Working with issues that are sited on the cusp of law and culture and that are a vital aspect of transnational feminism affecting the  status of women, McKinnon in her essays  takes her gendered critique of the state to the international plane. Her book/essays is/are a trenchant critique of the inequalities of international politics, which turns a blind eye to the consequences and significance of the systematic maltreatment of women and its condoning by a skewed system. Her sharp critique points toward fresh ways—social, legal, and political—of  “targeting its toxic orthodoxies”.

McKinnon takes us inside the workings of nation-states, where the oppression of women is the common factor that defines community life and distributes power in society and government. She takes us to Bosnia-Herzogovina for a harrowing look at how the wholesale rape and murder of women and girls there was an act of genocide, not a side effect of war. She takes us into the heart of the international law of conflict to ask—and reveal—why the international community can rally against terrorists’ violence, but not against violence done to women. A critique of the transnational status quo that also envisions the transforming possibilities of human rights, this  book makes us look as never before at an ongoing war too long undeclared, unspoken and relegated to silence..  

It is important to recover voices like that of McKinnon since the self-appointed  custodians of the ‘human’ are more often than not dyed-in-the-wool liberals, paternalists, self-appointed purveyors of law and morality. Most of them are so entitled that they are entirely blind to their own privilege as they declare themselves to be the champions of human rights, having practised and perpetuated the wrongs that need to be set right.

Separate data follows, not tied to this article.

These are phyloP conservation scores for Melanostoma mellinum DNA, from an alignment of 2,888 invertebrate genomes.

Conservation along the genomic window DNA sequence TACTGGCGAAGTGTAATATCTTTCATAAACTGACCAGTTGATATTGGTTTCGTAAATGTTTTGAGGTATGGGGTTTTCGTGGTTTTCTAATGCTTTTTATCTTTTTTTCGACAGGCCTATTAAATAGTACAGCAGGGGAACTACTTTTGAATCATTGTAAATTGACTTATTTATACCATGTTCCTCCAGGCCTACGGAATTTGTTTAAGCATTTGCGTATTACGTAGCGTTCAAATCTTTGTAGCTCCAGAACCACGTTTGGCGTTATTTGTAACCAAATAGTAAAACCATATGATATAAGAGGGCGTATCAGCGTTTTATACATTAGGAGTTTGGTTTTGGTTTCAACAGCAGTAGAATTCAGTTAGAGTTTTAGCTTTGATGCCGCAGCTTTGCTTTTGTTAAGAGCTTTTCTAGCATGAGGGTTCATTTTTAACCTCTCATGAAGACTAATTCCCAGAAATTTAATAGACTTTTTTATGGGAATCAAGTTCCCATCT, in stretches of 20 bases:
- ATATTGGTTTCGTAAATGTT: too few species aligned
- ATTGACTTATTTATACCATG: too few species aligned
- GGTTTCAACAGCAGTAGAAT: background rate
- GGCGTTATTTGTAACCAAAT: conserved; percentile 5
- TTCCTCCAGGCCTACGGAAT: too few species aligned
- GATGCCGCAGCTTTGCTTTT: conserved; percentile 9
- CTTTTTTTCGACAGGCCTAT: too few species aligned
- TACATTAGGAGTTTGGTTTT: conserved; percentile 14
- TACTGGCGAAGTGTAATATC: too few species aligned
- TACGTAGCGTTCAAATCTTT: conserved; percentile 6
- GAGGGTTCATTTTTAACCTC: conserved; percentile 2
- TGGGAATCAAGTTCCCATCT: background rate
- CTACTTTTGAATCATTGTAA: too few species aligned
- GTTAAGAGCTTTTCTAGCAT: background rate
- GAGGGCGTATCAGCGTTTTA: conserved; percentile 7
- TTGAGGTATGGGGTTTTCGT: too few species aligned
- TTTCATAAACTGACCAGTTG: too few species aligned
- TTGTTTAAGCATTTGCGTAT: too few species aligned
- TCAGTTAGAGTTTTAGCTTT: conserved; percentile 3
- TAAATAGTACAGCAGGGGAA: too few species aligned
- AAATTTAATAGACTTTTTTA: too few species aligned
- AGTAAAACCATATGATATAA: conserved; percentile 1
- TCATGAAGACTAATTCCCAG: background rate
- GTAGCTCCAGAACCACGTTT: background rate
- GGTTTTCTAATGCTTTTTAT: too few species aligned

As we ‘celebrate’ the month of the Woman in March, we need to revisit these questions which have gained a new urgency in our time. Only then can we perhaps understand the full implications of the human and work towards making it a truly inclusive category.


  Dr Meenakshi Malhotra is Associate Professor of English Literature at Hansraj College, University of Delhi, and has been involved in teaching and curriculum development in several universities. She has edited two books on Women and Lifewriting, Representing the Self and Claiming the I, in addition  to numerous published articles on gender, literature and feminist theory.